Have you ever had doubts about your purpose? Experienced a lag in inspiration? Felt overwhelmed? Scratched your head?
Well, say no more. It’s a common thing that happens to many people one time or another!
A funny thing happened to me this month as I attended The Denver Post Pen and Podium lecture series featuring Pulitzer Prize winning novelist and short story writer Anthony Doerr at the University of Denver Newman Center for the Performing Arts.
Well-spoken, well-written, and likeable Anthony Doerr gave a lecture titled Some Thoughts on the Importance of Artistic Failure. He proceeded to describe putting together a Halloween costume when he was a young boy. A knight costume.
He explained his process of formulating an idea, researching the historical implications at the library, designing the costume, scrounging for materials, building the costume, and finally donning the finished masterpiece on a rainy Halloween evening. What he had envisioned in his young mind, he self-effacingly shared, was not what he actually produced as the final end product! After a drippy Halloween walk out in the elements, the colors ran together and costume pieces decomposed. Nevertheless, he attended a neighborhood costume contest and received the most original costume award mercifully invented and given by one of the neighborhood mothers. It was at that moment that he associated the word “original” as synonymous with the word “failure.” It wasn’t until years later when he came to understand the true meaning of the word “original.”
Wow, I thought listening to this genius author of All the Light We Cannot See right before my very eyes, this is going to be good. He then gave encouragement about writing, that is, to celebrate the process of creating something for the shear wonder of creating it. Don’t be concerned about awards and prizes, he said to all the writers in the audience, enjoy the personal satisfaction of just creating something. He spoke on the numerous rejections of several writers before they landed a triumphant publication. He cited artistic wonders of painters and sculptors and musicians throughout history. He offered hope! He said there was intrinsic value in artistic failure, that his endeavors with his Halloween costume had somehow been significant and influential later on in his life. He then graciously answered questions submitted by the audience and facilitated by a moderator. Encouragement, Humor, Challenge. That is what I took away that evening from hearing Anthony Doerr speak. Hearing his words became a light I could see!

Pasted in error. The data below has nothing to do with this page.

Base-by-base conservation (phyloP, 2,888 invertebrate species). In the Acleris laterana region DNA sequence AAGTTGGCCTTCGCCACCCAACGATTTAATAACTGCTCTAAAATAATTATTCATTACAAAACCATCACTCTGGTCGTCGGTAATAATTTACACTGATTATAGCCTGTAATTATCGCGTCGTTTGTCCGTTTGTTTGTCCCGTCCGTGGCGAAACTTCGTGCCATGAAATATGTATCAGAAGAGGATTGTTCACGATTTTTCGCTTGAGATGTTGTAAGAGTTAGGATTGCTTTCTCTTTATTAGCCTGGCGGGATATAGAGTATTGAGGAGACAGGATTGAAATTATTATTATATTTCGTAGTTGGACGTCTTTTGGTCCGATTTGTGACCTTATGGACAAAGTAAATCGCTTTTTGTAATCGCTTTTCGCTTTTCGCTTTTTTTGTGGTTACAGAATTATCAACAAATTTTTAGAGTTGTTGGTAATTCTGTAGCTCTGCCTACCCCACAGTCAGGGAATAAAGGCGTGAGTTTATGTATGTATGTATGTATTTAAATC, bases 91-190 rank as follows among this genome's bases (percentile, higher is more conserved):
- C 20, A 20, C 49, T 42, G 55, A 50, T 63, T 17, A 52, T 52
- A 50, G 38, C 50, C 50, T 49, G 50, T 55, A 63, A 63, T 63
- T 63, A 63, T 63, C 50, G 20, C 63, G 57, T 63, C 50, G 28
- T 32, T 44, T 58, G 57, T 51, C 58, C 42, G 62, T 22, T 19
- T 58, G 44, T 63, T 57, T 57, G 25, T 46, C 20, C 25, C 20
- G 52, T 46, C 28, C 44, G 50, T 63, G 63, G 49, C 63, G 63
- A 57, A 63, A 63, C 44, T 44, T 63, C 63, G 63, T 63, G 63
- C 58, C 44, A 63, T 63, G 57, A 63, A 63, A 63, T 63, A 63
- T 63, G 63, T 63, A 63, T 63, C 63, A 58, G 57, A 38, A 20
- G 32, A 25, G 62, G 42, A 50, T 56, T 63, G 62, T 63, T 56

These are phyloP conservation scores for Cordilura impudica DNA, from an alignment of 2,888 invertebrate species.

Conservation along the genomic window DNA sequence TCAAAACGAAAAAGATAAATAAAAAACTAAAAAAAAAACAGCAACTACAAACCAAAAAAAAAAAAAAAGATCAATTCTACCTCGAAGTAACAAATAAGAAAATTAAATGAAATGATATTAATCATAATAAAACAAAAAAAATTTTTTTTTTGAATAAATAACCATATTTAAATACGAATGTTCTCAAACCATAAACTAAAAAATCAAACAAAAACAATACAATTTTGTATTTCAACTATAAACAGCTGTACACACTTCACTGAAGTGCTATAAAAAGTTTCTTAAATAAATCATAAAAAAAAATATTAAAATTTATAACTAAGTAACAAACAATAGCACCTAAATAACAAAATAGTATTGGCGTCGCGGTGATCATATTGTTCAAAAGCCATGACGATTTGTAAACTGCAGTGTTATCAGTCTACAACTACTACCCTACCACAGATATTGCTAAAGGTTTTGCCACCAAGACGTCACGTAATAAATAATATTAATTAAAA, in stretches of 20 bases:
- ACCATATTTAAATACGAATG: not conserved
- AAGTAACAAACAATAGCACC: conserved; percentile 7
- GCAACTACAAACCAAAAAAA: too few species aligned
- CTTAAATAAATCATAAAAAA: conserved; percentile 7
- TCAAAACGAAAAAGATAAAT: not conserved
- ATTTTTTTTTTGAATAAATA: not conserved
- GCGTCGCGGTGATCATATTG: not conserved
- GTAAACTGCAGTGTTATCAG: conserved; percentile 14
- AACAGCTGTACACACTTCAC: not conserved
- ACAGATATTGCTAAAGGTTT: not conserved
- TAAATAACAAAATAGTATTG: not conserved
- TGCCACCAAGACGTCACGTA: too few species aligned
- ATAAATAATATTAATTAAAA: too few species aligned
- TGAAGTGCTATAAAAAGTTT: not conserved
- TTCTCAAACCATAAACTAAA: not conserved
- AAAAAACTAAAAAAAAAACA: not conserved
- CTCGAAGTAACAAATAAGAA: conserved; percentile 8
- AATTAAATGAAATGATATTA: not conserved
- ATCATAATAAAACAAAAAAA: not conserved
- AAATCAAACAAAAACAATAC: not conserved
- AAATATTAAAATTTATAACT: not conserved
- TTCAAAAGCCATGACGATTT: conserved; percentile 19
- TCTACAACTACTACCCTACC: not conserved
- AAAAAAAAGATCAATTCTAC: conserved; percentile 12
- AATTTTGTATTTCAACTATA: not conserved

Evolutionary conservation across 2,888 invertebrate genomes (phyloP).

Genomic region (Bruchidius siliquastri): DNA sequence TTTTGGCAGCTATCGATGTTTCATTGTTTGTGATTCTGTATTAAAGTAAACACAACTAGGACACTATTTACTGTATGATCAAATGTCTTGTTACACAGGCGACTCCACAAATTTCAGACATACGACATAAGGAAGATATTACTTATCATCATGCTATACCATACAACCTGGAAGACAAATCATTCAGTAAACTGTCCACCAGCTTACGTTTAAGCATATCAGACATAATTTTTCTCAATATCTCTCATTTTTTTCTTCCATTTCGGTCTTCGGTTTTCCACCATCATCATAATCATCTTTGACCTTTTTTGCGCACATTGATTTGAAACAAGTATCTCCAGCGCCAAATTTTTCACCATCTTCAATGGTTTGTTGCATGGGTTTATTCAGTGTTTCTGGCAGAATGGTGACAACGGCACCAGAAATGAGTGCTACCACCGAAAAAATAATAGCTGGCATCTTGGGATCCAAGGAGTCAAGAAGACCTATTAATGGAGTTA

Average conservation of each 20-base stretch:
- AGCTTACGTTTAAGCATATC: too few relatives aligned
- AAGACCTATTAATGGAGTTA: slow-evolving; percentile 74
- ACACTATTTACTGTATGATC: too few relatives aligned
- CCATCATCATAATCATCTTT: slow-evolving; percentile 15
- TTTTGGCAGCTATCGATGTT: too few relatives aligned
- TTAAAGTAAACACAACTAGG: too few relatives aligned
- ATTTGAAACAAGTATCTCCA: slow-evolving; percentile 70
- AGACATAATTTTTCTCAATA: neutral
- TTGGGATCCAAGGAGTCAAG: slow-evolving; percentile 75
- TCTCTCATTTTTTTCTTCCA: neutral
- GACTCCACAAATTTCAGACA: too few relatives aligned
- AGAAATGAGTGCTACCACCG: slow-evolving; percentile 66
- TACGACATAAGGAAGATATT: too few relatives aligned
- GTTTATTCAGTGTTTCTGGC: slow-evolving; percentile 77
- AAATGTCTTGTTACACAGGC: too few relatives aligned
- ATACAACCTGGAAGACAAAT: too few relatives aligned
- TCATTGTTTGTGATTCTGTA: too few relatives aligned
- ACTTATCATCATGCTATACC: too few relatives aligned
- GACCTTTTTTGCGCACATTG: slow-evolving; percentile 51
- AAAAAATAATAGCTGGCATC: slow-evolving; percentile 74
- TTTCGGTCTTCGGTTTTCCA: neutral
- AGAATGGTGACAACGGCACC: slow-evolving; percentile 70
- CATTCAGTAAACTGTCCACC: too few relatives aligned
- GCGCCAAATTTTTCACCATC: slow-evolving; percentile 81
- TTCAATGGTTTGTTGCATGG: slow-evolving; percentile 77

At home at my writing desk, later on, I looked up to my bulletin board and found a motto pinned to the cork:
Trust and Try!
And then another encouragement:
Work, simply work, and trust. —Karol Wojtyla, “Description of Man”
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